Monday, February 01, 2010

The ice sang to me

The past weekend started out very cold. On Saturday the temperature never got above 15 degrees, with snow squalls and a bone-chilling rawness to the air. So on Sunday when the sun came out, and temperature went above 20 degrees, it was time to come out of my burrow and go for a walk.

I decided to visit Pinchot State Park, just a few miles from Roundtop. It’s a small change in scenery, as the forest looks much the same as Roundtop’s forest. Pinchot has a nice, big lake, though, and I wanted at least a little change from my own woods.

The warmer air felt wonderful, the sun even better. By noontime, the air temperature was nearing the mid-20’s, and the ice began to sing. It sounded like whales singing, with whistles and long groans, a few pops, the occasional snapping of a whip. But mostly it was low, deep groans, as the sun did its work.

It was enough to worry the small group of ice fishermen spread out on the lake. Some headed for the shore, most moved closer to the shore, a few dug new holes, rechecking the depth of the ice to assure it was still okay. They all seemed more nervous once the singing started.

I thought it was a beautiful sound, music to accompany my walk. The sound followed me even when I wasn’t next to the lake. I could always hear it in the distance. Up close, the sound reverberated all around me, an unexpected symphony.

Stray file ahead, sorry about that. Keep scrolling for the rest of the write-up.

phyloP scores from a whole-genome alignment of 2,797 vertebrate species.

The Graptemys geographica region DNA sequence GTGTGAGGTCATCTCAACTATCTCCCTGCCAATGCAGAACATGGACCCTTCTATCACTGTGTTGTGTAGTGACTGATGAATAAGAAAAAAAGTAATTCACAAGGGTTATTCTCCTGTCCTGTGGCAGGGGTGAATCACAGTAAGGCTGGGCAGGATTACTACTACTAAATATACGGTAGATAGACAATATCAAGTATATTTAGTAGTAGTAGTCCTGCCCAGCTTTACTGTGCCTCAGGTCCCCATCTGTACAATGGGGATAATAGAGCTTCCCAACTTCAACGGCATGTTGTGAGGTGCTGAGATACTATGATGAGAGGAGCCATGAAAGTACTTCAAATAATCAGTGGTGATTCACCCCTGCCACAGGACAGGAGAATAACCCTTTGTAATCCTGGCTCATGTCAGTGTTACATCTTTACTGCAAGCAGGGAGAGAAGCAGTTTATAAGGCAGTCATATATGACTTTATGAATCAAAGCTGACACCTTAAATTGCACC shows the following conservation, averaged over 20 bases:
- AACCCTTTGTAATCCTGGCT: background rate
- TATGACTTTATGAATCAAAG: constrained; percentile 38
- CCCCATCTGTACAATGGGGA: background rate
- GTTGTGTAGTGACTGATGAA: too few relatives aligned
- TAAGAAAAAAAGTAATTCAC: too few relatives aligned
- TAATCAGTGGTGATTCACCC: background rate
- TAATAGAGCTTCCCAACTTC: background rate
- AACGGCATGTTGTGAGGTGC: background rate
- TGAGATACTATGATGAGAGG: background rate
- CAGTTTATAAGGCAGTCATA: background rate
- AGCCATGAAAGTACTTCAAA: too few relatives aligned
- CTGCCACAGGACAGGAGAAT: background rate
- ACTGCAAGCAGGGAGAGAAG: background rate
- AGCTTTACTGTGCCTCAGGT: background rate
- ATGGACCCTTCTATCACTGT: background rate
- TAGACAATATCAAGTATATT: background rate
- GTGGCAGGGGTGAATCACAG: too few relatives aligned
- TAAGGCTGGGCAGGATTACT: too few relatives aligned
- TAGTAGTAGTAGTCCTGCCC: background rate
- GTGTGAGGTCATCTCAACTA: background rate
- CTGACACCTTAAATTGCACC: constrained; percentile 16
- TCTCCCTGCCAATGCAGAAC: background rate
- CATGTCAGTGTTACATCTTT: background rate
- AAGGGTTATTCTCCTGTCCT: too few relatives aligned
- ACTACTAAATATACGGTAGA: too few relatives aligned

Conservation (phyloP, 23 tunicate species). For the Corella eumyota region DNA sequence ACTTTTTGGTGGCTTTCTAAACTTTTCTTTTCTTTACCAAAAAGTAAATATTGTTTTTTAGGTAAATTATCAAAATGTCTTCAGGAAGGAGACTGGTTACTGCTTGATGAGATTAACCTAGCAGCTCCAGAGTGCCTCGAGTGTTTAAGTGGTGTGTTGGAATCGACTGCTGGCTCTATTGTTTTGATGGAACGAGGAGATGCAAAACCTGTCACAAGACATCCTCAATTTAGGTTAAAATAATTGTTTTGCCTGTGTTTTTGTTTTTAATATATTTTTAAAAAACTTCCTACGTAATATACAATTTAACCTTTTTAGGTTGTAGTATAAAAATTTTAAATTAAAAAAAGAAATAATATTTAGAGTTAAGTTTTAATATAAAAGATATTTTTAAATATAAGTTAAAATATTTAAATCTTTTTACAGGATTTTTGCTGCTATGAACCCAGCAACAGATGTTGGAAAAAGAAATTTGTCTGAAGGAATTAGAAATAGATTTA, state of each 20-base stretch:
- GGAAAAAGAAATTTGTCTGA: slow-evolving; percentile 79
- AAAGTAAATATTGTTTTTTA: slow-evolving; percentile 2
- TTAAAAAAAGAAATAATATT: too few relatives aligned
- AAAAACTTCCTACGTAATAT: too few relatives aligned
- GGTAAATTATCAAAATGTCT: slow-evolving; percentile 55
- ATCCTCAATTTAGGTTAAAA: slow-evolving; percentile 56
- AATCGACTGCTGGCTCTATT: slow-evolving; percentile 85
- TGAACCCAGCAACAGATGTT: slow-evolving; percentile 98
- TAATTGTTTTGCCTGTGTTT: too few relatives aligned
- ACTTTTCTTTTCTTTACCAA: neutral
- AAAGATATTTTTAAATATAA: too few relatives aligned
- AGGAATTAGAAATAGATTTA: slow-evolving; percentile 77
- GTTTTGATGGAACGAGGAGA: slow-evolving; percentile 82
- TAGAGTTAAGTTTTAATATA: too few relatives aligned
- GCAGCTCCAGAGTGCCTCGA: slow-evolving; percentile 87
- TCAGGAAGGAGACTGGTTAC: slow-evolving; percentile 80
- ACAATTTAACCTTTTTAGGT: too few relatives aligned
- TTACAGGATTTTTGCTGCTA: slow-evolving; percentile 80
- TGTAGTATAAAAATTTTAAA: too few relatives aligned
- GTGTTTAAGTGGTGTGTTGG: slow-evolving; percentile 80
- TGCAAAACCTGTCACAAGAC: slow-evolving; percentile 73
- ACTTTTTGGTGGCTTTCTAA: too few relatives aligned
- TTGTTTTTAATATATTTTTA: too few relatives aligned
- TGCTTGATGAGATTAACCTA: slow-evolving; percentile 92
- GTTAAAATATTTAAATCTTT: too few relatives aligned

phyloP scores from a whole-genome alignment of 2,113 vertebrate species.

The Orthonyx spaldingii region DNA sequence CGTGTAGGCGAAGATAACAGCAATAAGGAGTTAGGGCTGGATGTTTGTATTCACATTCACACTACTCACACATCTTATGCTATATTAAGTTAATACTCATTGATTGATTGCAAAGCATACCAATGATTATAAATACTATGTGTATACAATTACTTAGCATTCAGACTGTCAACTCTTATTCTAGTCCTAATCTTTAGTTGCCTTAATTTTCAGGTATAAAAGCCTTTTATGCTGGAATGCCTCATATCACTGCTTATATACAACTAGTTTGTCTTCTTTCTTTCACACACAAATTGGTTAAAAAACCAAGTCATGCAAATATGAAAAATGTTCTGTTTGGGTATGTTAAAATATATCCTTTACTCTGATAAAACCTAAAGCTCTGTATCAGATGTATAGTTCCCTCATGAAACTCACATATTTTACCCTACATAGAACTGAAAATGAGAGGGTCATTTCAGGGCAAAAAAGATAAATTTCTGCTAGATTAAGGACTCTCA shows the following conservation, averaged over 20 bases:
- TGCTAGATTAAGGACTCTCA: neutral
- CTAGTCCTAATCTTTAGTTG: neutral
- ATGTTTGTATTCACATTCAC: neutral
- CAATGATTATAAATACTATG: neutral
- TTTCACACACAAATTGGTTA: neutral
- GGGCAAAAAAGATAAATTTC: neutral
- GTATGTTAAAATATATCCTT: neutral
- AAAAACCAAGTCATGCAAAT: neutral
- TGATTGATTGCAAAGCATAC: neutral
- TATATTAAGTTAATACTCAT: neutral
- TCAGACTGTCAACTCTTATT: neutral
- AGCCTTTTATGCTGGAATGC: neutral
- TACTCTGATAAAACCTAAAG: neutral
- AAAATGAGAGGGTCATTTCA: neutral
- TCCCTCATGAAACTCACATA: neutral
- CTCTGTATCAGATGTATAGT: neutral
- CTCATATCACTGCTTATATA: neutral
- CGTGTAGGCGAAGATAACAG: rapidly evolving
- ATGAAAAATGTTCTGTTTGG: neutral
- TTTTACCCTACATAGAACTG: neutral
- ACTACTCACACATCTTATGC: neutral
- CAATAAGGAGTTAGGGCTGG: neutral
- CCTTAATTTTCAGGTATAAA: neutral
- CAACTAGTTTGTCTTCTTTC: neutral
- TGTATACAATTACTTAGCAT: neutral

I stayed longer than I’d planned. The concert went on an on, and I didn’t want to leave.


Lynne at Hasty Brook said...

I love your beautiful description. I've only ever heard the loud cracks on super cold days.

Cicero Sings said...

I've never heard the sounds of singing ice ... I hope to one day.

It has been gray both down at the coast and in the interior this year. Usually, when we are at home in the Cariboo, we get sunshine almost every day ... at least some. This year, gray, gray, gray ... and little snow to show for it to boot.

Woodswalker said...

Growing up on a lake in Michigan, I knew those sounds. They sound scary, but usually they mean the ice is freezing and expanding, so they don't mean you'll fall through any minute. Just the opposite. But it is disconcerting to watch (and hear!) a crack shoot across the lake and between your legs!

Carolyn H said...

Lynn: i've heard cracks both on cold days and on warming-up days. But i've never heard quite the concert that this one was.

Carolyn H.

Carolyn H said...


I wonder if this ice was singing because we had a sudden very cold spell and this was the first time the temperature went above 32 after that spell? I don't know, but it was pretty nifty.

Carolyn h.

Carolyn H said...

Woodswalker, I've heard those sounds on very cold nights--once when I was camping on ice on a lake in upstate New York. Got to -18 that night and the ice sounded more like cracking that singing. This was singing, a bit like whales, a bit like a musical saw, and it was as the temperature was rising. And the temperature was rising rather quickly, since it was 11 in the a.m. and nearly 30 by noon-ish.

Carolyn H.

Elora said...

How fascinating! Your experience called up memories from my husband. Growing up in Denver, he recalled the huge skating "parties' (everyone in the region invited!!) and the sounds you described were common, he said. And, apparently, nobody paid attention. I would love to hear the sounds! Thank you for the lovely description!